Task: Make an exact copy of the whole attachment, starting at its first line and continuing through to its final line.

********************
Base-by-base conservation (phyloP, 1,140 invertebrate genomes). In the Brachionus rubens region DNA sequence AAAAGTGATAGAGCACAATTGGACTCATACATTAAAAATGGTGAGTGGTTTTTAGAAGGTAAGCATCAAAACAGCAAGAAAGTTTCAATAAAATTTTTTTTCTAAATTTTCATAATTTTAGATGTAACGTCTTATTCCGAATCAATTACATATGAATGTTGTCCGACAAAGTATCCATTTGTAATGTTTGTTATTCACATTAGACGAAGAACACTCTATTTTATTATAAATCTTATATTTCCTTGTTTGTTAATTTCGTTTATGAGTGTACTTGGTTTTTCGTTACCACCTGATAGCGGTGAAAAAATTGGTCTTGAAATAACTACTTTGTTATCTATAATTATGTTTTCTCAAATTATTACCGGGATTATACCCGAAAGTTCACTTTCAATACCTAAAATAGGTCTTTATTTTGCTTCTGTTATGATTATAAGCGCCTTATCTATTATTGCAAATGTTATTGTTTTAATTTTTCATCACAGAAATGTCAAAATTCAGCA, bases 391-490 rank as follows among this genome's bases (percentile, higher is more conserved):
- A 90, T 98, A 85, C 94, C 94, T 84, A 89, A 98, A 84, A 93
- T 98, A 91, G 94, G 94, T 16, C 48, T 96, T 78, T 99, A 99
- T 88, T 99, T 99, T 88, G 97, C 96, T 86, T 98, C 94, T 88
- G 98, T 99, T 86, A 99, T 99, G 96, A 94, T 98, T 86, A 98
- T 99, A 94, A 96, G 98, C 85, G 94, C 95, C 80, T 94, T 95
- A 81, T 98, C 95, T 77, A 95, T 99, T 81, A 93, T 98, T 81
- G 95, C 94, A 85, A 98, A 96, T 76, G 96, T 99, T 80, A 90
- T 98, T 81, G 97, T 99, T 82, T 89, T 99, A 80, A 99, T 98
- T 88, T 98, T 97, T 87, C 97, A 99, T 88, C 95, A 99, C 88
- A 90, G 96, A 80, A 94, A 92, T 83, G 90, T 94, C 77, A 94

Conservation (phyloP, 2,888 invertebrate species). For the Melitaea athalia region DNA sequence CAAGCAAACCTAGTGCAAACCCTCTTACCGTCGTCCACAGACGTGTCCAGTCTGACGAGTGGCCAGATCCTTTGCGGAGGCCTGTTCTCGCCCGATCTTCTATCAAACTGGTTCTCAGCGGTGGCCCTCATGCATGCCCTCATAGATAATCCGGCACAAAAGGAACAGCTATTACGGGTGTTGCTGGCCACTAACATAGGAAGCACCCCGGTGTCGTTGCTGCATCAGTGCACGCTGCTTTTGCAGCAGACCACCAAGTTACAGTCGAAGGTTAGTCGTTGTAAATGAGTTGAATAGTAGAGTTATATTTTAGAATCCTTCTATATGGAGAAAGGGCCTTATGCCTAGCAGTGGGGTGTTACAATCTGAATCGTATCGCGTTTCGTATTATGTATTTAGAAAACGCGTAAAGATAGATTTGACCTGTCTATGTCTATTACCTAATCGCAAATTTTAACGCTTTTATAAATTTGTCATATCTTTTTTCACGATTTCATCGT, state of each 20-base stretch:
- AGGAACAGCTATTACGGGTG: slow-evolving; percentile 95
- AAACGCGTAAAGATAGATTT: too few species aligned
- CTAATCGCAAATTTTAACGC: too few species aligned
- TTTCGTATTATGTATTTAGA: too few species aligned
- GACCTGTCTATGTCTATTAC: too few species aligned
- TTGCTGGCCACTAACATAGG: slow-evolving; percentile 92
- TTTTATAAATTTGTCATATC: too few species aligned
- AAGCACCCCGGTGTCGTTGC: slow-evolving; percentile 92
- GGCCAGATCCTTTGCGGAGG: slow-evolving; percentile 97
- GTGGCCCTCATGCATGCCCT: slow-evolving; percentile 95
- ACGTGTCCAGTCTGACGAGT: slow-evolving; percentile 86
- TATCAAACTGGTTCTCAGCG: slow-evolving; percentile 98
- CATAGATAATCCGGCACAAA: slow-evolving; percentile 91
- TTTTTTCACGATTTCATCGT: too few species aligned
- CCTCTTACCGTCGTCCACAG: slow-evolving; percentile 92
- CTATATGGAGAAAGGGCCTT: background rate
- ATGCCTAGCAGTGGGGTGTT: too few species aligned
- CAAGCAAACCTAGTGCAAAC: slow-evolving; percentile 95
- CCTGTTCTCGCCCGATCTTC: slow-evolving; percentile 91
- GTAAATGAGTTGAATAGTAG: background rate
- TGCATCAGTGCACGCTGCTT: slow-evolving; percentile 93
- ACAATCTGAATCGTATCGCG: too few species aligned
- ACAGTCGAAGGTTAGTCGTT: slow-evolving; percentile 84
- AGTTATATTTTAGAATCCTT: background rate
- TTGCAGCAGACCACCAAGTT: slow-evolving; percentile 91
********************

Base-by-base conservation (phyloP, 1,140 invertebrate genomes). In the Brachionus rubens region DNA sequence AAAAGTGATAGAGCACAATTGGACTCATACATTAAAAATGGTGAGTGGTTTTTAGAAGGTAAGCATCAAAACAGCAAGAAAGTTTCAATAAAATTTTTTTTCTAAATTTTCATAATTTTAGATGTAACGTCTTATTCCGAATCAATTACATATGAATGTTGTCCGACAAAGTATCCATTTGTAATGTTTGTTATTCACATTAGACGAAGAACACTCTATTTTATTATAAATCTTATATTTCCTTGTTTGTTAATTTCGTTTATGAGTGTACTTGGTTTTTCGTTACCACCTGATAGCGGTGAAAAAATTGGTCTTGAAATAACTACTTTGTTATCTATAATTATGTTTTCTCAAATTATTACCGGGATTATACCCGAAAGTTCACTTTCAATACCTAAAATAGGTCTTTATTTTGCTTCTGTTATGATTATAAGCGCCTTATCTATTATTGCAAATGTTATTGTTTTAATTTTTCATCACAGAAATGTCAAAATTCAGCA, bases 391-490 rank as follows among this genome's bases (percentile, higher is more conserved):
- A 90, T 98, A 85, C 94, C 94, T 84, A 89, A 98, A 84, A 93
- T 98, A 91, G 94, G 94, T 16, C 48, T 96, T 78, T 99, A 99
- T 88, T 99, T 99, T 88, G 97, C 96, T 86, T 98, C 94, T 88
- G 98, T 99, T 86, A 99, T 99, G 96, A 94, T 98, T 86, A 98
- T 99, A 94, A 96, G 98, C 85, G 94, C 95, C 80, T 94, T 95
- A 81, T 98, C 95, T 77, A 95, T 99, T 81, A 93, T 98, T 81
- G 95, C 94, A 85, A 98, A 96, T 76, G 96, T 99, T 80, A 90
- T 98, T 81, G 97, T 99, T 82, T 89, T 99, A 80, A 99, T 98
- T 88, T 98, T 97, T 87, C 97, A 99, T 88, C 95, A 99, C 88
- A 90, G 96, A 80, A 94, A 92, T 83, G 90, T 94, C 77, A 94

Conservation (phyloP, 2,888 invertebrate species). For the Melitaea athalia region DNA sequence CAAGCAAACCTAGTGCAAACCCTCTTACCGTCGTCCACAGACGTGTCCAGTCTGACGAGTGGCCAGATCCTTTGCGGAGGCCTGTTCTCGCCCGATCTTCTATCAAACTGGTTCTCAGCGGTGGCCCTCATGCATGCCCTCATAGATAATCCGGCACAAAAGGAACAGCTATTACGGGTGTTGCTGGCCACTAACATAGGAAGCACCCCGGTGTCGTTGCTGCATCAGTGCACGCTGCTTTTGCAGCAGACCACCAAGTTACAGTCGAAGGTTAGTCGTTGTAAATGAGTTGAATAGTAGAGTTATATTTTAGAATCCTTCTATATGGAGAAAGGGCCTTATGCCTAGCAGTGGGGTGTTACAATCTGAATCGTATCGCGTTTCGTATTATGTATTTAGAAAACGCGTAAAGATAGATTTGACCTGTCTATGTCTATTACCTAATCGCAAATTTTAACGCTTTTATAAATTTGTCATATCTTTTTTCACGATTTCATCGT, state of each 20-base stretch:
- AGGAACAGCTATTACGGGTG: slow-evolving; percentile 95
- AAACGCGTAAAGATAGATTT: too few species aligned
- CTAATCGCAAATTTTAACGC: too few species aligned
- TTTCGTATTATGTATTTAGA: too few species aligned
- GACCTGTCTATGTCTATTAC: too few species aligned
- TTGCTGGCCACTAACATAGG: slow-evolving; percentile 92
- TTTTATAAATTTGTCATATC: too few species aligned
- AAGCACCCCGGTGTCGTTGC: slow-evolving; percentile 92
- GGCCAGATCCTTTGCGGAGG: slow-evolving; percentile 97
- GTGGCCCTCATGCATGCCCT: slow-evolving; percentile 95
- ACGTGTCCAGTCTGACGAGT: slow-evolving; percentile 86
- TATCAAACTGGTTCTCAGCG: slow-evolving; percentile 98
- CATAGATAATCCGGCACAAA: slow-evolving; percentile 91
- TTTTTTCACGATTTCATCGT: too few species aligned
- CCTCTTACCGTCGTCCACAG: slow-evolving; percentile 92
- CTATATGGAGAAAGGGCCTT: background rate
- ATGCCTAGCAGTGGGGTGTT: too few species aligned
- CAAGCAAACCTAGTGCAAAC: slow-evolving; percentile 95
- CCTGTTCTCGCCCGATCTTC: slow-evolving; percentile 91
- GTAAATGAGTTGAATAGTAG: background rate
- TGCATCAGTGCACGCTGCTT: slow-evolving; percentile 93
- ACAATCTGAATCGTATCGCG: too few species aligned
- ACAGTCGAAGGTTAGTCGTT: slow-evolving; percentile 84
- AGTTATATTTTAGAATCCTT: background rate
- TTGCAGCAGACCACCAAGTT: slow-evolving; percentile 91